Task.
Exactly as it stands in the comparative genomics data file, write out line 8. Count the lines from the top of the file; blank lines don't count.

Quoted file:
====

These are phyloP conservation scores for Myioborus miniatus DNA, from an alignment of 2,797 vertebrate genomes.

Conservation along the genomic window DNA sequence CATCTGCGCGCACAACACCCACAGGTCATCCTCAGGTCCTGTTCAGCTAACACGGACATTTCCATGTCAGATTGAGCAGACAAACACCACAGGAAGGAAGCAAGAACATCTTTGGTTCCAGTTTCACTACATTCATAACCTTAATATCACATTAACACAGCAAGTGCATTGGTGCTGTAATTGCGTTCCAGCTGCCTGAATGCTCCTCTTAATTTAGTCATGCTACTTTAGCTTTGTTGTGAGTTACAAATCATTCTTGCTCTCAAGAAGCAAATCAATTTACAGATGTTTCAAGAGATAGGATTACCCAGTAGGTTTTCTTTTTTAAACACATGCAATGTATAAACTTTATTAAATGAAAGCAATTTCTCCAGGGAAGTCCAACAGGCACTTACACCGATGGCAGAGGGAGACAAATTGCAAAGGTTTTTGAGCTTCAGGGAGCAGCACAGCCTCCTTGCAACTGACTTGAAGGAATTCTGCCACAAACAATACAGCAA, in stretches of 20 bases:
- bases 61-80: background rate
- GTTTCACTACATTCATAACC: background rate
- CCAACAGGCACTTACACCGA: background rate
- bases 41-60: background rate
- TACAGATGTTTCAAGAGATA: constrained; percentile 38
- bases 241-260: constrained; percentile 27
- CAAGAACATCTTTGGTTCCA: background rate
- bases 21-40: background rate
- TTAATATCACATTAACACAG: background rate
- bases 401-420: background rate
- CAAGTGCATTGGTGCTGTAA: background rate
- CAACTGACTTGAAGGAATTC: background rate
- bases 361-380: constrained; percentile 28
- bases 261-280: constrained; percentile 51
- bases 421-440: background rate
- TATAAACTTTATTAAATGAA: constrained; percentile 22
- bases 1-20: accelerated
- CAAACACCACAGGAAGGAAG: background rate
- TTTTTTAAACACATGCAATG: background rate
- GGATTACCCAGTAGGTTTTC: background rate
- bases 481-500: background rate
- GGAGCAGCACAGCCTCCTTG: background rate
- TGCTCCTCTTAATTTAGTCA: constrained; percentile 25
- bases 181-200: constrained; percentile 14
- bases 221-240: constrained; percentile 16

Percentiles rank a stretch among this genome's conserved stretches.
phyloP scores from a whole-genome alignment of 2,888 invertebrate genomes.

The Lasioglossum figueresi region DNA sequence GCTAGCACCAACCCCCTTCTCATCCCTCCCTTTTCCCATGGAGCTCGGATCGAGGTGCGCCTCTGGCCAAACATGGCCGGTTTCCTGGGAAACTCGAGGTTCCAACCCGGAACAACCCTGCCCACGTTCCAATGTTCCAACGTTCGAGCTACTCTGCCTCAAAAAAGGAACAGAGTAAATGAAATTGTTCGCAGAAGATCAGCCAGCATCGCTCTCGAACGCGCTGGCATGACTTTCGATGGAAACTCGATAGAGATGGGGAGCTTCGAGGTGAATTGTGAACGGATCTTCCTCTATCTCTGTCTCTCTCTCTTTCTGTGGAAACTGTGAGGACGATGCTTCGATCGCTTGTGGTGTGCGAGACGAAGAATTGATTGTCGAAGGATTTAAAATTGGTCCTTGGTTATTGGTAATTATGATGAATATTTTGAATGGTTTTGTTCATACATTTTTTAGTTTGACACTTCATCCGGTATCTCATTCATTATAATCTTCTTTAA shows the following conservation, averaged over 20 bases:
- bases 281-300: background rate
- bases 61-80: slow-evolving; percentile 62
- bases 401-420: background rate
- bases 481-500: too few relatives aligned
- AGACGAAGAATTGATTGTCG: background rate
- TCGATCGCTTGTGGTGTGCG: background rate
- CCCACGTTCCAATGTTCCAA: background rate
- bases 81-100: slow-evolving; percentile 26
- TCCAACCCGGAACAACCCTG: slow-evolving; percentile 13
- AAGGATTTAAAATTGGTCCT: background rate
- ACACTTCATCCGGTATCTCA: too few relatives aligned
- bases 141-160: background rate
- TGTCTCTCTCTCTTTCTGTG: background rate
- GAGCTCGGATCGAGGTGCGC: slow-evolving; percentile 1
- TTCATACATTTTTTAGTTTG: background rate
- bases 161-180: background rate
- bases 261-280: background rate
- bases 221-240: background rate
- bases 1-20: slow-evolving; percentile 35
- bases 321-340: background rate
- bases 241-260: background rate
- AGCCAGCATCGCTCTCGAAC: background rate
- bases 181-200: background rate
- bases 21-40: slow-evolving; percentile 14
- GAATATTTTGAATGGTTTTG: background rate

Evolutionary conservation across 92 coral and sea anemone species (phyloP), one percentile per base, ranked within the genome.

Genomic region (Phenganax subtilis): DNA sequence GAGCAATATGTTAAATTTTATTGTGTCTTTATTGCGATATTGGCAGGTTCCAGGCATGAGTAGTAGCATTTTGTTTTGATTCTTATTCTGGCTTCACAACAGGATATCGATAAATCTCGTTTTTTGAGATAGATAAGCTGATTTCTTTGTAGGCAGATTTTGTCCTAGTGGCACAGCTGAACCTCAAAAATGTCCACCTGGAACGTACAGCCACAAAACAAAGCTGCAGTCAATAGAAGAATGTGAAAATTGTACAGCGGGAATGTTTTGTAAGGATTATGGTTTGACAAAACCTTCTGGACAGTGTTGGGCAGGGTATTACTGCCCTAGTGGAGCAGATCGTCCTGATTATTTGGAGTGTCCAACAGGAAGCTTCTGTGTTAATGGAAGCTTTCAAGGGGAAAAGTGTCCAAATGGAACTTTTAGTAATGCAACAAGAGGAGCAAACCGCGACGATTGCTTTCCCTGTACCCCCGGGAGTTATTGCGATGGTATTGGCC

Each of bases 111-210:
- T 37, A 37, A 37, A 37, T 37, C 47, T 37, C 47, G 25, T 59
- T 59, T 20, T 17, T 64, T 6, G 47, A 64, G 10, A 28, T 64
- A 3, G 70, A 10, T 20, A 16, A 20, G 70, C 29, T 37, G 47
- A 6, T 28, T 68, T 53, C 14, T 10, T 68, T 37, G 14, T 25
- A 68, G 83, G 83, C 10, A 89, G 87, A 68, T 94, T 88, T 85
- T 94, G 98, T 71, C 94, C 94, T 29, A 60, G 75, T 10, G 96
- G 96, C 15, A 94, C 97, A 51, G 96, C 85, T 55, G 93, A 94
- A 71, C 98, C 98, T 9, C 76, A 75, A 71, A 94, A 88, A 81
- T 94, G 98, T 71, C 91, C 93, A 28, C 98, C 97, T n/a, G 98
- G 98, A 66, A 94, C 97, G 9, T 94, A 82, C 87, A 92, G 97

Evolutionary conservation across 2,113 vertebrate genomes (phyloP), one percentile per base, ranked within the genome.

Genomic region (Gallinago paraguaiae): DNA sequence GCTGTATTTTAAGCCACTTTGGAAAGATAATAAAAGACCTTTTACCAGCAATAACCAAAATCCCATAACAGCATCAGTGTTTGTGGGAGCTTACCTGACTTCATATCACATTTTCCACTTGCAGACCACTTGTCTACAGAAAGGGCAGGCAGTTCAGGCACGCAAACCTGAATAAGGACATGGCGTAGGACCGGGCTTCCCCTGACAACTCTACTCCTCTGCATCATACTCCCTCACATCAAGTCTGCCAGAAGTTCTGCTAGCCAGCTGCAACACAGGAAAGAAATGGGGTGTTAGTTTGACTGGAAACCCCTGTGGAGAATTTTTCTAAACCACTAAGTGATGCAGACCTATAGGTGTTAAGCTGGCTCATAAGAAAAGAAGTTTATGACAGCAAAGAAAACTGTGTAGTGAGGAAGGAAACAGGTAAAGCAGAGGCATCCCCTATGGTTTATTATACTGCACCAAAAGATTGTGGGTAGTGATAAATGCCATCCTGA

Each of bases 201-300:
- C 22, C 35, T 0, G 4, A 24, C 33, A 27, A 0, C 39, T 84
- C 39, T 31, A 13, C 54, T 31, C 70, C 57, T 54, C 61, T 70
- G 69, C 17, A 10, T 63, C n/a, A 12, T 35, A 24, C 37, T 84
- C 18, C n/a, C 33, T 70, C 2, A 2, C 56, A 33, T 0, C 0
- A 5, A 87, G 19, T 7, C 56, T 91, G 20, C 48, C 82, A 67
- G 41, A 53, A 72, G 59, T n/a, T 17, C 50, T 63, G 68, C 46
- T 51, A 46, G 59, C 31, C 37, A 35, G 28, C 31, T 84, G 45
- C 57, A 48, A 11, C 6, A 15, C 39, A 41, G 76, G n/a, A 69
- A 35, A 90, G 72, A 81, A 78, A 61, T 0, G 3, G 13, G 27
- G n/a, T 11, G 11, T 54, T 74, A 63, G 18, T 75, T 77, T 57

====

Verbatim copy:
- bases 241-260: constrained; percentile 27